If the Canadiens wanted speed, Detroit Red Wings fourth-round pick Andreas Athanasiou had plenty to offer. He had size, put up modest numbers in his first season with the London Knights, and was one of the fastest players in the league. His offense picked up over the next two seasons, enough to force Detroit to give him a shot at the NHL level. A team known for their slow-cooking development, Athanasiou spent less than two years in the AHL before making the leap.
After splitting time with three teams in three seasons, Athanasiou joined the Chicago Blackhawks for the 2022-23 season. With expectations remaining low for the team, he received the green light to show off his skillset, resulting in a 20-goal, 40-point campaign. Whether he returns to Chicago, where Connor Bedard will play, or test the free-agent market, remains to be decided.
5th Round, 122nd Overall
Montreal Selects: Charles Hudon
A perfect example of a high-risk, high-reward selection was Charles Hudon at 122. A smaller-sized winger, the Quebec-born native had all the offensive tools of a top-nine NHL player. He was quick on his skates, deceptive with his stick-handling, and possessed a sharp and accurate wrist shot that could fool most goaltenders.
After three seasons in the AHL and a few glimpses at the NHL level, Hudon made it to the big league for the 2017-18 season. He recorded ten goals and 30 points in 72 games but fell off the following year. After signing a one-year deal as a restricted free agent, he continued to struggle and eventually made his way to Switzerland in 2020, marking the end of his time in Montreal.
Hindsight Pick: Alexander Kerfoot
Toward the end of the round, the Devils landed another exceptional player in Alexander Kerfoot. After playing a four-year stint with Harvard University, he opted not to sign a deal with the team that drafted him, making him one of the biggest college free agents that year. Many teams were interested, but the Colorado Avalanche signed him to a two-year, entry-level contract.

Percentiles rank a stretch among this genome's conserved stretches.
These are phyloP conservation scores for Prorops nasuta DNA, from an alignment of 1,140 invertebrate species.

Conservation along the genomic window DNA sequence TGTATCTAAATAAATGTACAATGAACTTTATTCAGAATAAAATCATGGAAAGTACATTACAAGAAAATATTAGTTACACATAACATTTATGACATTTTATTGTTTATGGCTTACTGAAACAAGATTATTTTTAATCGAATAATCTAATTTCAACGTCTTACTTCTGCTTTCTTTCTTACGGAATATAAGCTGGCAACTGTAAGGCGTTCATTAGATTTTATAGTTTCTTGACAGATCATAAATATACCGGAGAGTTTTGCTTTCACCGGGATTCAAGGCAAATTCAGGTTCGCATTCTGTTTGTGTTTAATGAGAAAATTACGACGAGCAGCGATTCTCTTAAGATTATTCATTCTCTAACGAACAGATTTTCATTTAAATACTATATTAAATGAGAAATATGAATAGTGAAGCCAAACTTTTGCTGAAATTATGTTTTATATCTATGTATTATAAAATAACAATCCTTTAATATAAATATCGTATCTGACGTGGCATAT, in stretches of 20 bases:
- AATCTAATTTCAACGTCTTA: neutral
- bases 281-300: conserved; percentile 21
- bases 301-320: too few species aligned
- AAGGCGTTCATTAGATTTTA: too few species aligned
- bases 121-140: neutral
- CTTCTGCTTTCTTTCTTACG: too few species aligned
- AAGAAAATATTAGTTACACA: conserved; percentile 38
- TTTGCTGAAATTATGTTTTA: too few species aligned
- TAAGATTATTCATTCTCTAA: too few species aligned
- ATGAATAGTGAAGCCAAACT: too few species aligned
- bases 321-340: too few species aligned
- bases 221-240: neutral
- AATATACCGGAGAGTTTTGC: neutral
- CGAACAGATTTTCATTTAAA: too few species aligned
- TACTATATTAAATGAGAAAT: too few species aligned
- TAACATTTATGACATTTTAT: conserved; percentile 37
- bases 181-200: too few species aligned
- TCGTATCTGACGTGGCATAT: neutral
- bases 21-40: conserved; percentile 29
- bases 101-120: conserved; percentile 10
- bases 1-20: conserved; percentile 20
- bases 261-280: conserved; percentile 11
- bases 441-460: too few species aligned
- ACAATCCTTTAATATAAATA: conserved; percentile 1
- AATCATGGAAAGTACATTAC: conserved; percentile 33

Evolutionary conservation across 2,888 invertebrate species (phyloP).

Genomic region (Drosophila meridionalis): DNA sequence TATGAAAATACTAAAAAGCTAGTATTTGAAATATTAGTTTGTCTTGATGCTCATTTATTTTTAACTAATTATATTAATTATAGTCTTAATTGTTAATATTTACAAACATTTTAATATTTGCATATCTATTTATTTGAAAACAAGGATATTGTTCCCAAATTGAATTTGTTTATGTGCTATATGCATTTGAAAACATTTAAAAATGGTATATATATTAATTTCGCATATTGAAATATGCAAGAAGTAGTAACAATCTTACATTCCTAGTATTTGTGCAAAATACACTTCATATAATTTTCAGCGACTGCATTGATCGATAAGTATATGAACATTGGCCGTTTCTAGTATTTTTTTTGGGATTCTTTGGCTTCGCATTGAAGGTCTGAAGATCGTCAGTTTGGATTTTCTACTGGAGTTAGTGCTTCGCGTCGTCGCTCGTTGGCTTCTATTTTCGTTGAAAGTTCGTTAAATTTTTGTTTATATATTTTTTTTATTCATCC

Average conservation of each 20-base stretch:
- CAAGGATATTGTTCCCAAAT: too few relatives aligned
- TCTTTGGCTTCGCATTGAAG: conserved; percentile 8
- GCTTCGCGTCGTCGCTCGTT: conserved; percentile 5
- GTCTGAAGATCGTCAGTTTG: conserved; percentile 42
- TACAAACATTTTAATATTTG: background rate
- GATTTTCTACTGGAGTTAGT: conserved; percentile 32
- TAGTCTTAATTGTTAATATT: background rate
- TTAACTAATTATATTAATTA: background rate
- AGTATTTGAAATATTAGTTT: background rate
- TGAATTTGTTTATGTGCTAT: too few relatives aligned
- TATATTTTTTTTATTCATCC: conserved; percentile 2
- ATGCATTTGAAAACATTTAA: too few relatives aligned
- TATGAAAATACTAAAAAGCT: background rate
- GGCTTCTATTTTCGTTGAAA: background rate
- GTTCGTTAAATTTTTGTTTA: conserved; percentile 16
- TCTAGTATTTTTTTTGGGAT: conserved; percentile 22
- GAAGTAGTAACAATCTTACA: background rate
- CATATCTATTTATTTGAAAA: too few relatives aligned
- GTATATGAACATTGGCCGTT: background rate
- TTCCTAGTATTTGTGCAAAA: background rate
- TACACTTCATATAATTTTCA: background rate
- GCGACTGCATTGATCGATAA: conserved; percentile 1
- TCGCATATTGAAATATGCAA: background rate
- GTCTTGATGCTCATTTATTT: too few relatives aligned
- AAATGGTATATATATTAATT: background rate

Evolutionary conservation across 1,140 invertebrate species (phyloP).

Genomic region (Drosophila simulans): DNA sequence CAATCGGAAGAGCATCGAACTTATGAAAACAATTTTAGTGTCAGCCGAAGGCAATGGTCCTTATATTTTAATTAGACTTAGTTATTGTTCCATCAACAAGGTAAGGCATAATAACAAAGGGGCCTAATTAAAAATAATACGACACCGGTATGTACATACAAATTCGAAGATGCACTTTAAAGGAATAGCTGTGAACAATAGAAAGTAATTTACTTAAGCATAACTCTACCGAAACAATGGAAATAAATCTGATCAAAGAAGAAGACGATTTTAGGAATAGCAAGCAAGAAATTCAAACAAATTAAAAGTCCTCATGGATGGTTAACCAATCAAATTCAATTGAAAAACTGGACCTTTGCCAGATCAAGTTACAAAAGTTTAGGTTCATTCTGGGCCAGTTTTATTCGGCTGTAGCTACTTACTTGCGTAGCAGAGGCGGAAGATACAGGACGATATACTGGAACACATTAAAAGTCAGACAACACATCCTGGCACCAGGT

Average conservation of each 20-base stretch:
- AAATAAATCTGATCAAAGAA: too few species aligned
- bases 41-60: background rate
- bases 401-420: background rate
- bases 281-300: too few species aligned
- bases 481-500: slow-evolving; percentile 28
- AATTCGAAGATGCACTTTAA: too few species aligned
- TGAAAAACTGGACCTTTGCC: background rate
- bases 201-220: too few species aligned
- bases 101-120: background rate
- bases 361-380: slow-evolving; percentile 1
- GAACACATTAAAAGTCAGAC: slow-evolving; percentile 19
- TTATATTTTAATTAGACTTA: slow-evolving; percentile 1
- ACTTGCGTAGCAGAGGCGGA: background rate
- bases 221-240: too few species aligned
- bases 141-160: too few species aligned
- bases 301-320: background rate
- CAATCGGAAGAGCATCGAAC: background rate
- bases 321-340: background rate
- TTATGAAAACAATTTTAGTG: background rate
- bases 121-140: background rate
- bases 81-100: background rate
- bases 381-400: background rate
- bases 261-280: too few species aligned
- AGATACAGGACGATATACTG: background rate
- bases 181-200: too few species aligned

Kerfoot recorded back-to-back 40-point seasons with Colorado, solidifying himself as a contributing secondary scorer that could play stints on all three lines in the top nine. He was involved in the infamous Nazem Kadri trade, which sent the disgruntled forward to Colorado in a deal that involved Kerfoot. The Maple Leafs signed him to a four-year contract and saw him register career-high numbers in the 2021-22 season with 51 points in 82 games.
6th Round, 154th Overall
Montreal Selects: Erik Nystrom
The Canadiens didn’t have a seventh-round pick in 2012, marking the 154th pick as their last of the draft. They used it to pick up Erik Nystrom, another small forward with offensive upside out of Sweden. He put up great numbers in the J20 SuperElit, but his trip to North America wasn’t as fluid as scouts predicted. Nystrom registered just five points in 17 games before returning to Europe, where he has remained to this day.
Hindsight Pick: Connor Brown
Two picks later, the Maple Leafs landed Connor Brown with pick 156. He completed two more seasons with the Erie Otters of the Ontario Hockey League (OHL), both as the team’s captain, before making his NHL debut in the 2014-15 season. While no other season compared to his first, where he finished with 61 points in 71 games, Brown remained a consistent role player and a tough opponent to play against.
His time with the Capitals ended after four games due to a knee injury Brown sustained, but he’ll continue to earn interest from NHL clubs looking to add some feistiness and grit to their bottom six. His 216 points in 490 games would have looked nice in Habs colours, and that idea was very close to reality.
This wraps up the first edition of the Habs draft revisit. The Canadiens took major gambles on players who could have become key players if they lived up to their potential but fell apart as the years progressed. While it’s easy now to look back after ten years of service, it’s hard to imagine where Montreal could have gone with stars and role players of this calibre.